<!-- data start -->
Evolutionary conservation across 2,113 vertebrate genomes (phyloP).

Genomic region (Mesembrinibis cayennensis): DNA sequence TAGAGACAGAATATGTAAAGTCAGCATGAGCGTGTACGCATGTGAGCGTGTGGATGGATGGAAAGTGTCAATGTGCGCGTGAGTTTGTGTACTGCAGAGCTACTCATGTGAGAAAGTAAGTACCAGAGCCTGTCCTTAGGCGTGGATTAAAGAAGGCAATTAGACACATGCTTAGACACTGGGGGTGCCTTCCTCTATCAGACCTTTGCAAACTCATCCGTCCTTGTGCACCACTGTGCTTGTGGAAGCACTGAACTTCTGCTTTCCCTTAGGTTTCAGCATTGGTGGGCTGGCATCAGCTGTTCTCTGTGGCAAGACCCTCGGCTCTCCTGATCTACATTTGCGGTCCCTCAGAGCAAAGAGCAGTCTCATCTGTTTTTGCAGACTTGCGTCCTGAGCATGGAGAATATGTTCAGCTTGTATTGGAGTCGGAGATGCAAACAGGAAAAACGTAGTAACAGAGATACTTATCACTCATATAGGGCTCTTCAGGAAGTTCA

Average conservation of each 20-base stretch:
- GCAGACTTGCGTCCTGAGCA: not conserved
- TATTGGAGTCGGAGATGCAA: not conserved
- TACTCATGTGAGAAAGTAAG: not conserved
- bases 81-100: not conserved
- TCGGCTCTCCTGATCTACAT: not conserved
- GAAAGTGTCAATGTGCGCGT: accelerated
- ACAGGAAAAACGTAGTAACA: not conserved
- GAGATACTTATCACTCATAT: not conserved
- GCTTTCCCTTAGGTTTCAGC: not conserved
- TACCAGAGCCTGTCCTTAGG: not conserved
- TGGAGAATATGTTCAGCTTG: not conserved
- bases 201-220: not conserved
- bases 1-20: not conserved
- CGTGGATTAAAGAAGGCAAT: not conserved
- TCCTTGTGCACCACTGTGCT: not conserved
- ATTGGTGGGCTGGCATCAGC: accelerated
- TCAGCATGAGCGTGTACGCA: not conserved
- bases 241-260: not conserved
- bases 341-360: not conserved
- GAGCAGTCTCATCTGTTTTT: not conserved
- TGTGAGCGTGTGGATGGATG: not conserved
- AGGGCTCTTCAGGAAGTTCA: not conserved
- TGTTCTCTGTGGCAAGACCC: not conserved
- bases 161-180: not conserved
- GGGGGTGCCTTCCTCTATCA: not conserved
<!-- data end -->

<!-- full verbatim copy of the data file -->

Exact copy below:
Evolutionary conservation across 2,113 vertebrate genomes (phyloP).

Genomic region (Mesembrinibis cayennensis): DNA sequence TAGAGACAGAATATGTAAAGTCAGCATGAGCGTGTACGCATGTGAGCGTGTGGATGGATGGAAAGTGTCAATGTGCGCGTGAGTTTGTGTACTGCAGAGCTACTCATGTGAGAAAGTAAGTACCAGAGCCTGTCCTTAGGCGTGGATTAAAGAAGGCAATTAGACACATGCTTAGACACTGGGGGTGCCTTCCTCTATCAGACCTTTGCAAACTCATCCGTCCTTGTGCACCACTGTGCTTGTGGAAGCACTGAACTTCTGCTTTCCCTTAGGTTTCAGCATTGGTGGGCTGGCATCAGCTGTTCTCTGTGGCAAGACCCTCGGCTCTCCTGATCTACATTTGCGGTCCCTCAGAGCAAAGAGCAGTCTCATCTGTTTTTGCAGACTTGCGTCCTGAGCATGGAGAATATGTTCAGCTTGTATTGGAGTCGGAGATGCAAACAGGAAAAACGTAGTAACAGAGATACTTATCACTCATATAGGGCTCTTCAGGAAGTTCA

Average conservation of each 20-base stretch:
- GCAGACTTGCGTCCTGAGCA: not conserved
- TATTGGAGTCGGAGATGCAA: not conserved
- TACTCATGTGAGAAAGTAAG: not conserved
- bases 81-100: not conserved
- TCGGCTCTCCTGATCTACAT: not conserved
- GAAAGTGTCAATGTGCGCGT: accelerated
- ACAGGAAAAACGTAGTAACA: not conserved
- GAGATACTTATCACTCATAT: not conserved
- GCTTTCCCTTAGGTTTCAGC: not conserved
- TACCAGAGCCTGTCCTTAGG: not conserved
- TGGAGAATATGTTCAGCTTG: not conserved
- bases 201-220: not conserved
- bases 1-20: not conserved
- CGTGGATTAAAGAAGGCAAT: not conserved
- TCCTTGTGCACCACTGTGCT: not conserved
- ATTGGTGGGCTGGCATCAGC: accelerated
- TCAGCATGAGCGTGTACGCA: not conserved
- bases 241-260: not conserved
- bases 341-360: not conserved
- GAGCAGTCTCATCTGTTTTT: not conserved
- TGTGAGCGTGTGGATGGATG: not conserved
- AGGGCTCTTCAGGAAGTTCA: not conserved
- TGTTCTCTGTGGCAAGACCC: not conserved
- bases 161-180: not conserved
- GGGGGTGCCTTCCTCTATCA: not conserved